Developer perspective: AWS Redshift

Queue-it’s CTO and Co-founder, Martin Pronk, recently gave a presentation on why and how Queue-it uses AWS’s Redshift. Amazon describes Redshift as a fast, fully managed, petabyte-scale data warehouse solution that makes it simple and cost-effective to efficiently analyze all your data using your existing business intelligence tools. Redshift is incorporated into Queue-it’s operations to help analyze large amounts of data collected during online queue events, such as online ticket releases that require an online queue to manage the end-user overload.

Published: 27. Mar 2015
Martin Larsen Senior Developer at Queue-it

Martin provided a case study on a Queue-it ticketing customer to showcase how Redshift helps analyze log data collected during a specific ticket release. Instead of manually trying to filter the myriad of data collected, Queue-it developers are able to use Redshift to seek out the exact log data from an individual queue, which can be found i.e. by the date, time, or name of the queue event. To showcase how fast Redshift is to use during online queues, Martin gave this example on copying data from S3 to use in Redshift:

Perf 1: Copy Data From S3

Perf 2: Copy Data From S3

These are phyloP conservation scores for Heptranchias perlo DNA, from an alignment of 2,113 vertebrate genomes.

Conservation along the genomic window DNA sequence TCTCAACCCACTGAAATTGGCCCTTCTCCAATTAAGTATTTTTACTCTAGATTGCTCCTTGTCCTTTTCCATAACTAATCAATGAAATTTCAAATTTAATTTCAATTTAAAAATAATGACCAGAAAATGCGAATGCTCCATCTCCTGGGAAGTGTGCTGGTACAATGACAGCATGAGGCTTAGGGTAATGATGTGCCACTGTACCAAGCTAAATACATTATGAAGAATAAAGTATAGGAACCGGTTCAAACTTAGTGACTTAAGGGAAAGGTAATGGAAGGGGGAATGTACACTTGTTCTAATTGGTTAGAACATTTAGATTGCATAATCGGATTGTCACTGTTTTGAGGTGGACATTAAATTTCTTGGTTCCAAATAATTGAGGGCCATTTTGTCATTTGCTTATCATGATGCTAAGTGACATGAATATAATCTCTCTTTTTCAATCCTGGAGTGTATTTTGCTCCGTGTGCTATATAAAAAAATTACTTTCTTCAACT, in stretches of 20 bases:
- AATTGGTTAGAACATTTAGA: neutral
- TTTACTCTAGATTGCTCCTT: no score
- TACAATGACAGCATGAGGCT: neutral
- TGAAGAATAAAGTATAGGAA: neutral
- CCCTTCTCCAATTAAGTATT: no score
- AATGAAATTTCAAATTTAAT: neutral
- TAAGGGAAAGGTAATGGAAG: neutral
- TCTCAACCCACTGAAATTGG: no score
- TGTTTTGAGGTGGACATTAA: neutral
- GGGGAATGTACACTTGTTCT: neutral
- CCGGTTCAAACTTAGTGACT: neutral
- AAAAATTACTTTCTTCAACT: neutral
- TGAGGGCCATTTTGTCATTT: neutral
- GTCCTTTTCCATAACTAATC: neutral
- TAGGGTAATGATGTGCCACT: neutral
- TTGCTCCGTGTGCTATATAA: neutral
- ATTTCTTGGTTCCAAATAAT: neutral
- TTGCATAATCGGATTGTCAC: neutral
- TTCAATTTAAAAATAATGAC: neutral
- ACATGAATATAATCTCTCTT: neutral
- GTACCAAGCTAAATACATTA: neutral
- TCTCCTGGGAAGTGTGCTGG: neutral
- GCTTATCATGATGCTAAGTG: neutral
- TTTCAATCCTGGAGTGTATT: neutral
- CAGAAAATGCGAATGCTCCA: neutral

Perf 3: Copy Data From S3Redshift Limitations

 

While Redshift is easy to implement, there are some limitations:

Redshift AWS Limitations

Alexander Yaremchuck, Software Developer at Queue-it, attended the presentation and found Martin’s presentation “insightful and relevant to our emerging business needs. Martin described the main capabilities of Redshift as a technological solution for data-warehousing. It enables the users to use it as a unified aggregate repository-system that can accommodate various types of data coming from other sources. It is particularly useful in the context of interoperability with other AWS services.”

Salman Nazir, Software Developer at Queue-it, additionally noted that Redshift is “very easy to use and to scale up and down to manage our data. Also, you don’t need to learn a new programming language to use it, and there’s no maintenance required if we have any issue with it.”

Martin encouraged the participants, most of whom were professionals in the area of data warehousing and big data, to use Redshift if it is feasible for their system, and is looking forward to any future feedback on the growth of the use of Redshift in cloud technologies. Please let us know your thoughts on Redshift, or contact us for more information.

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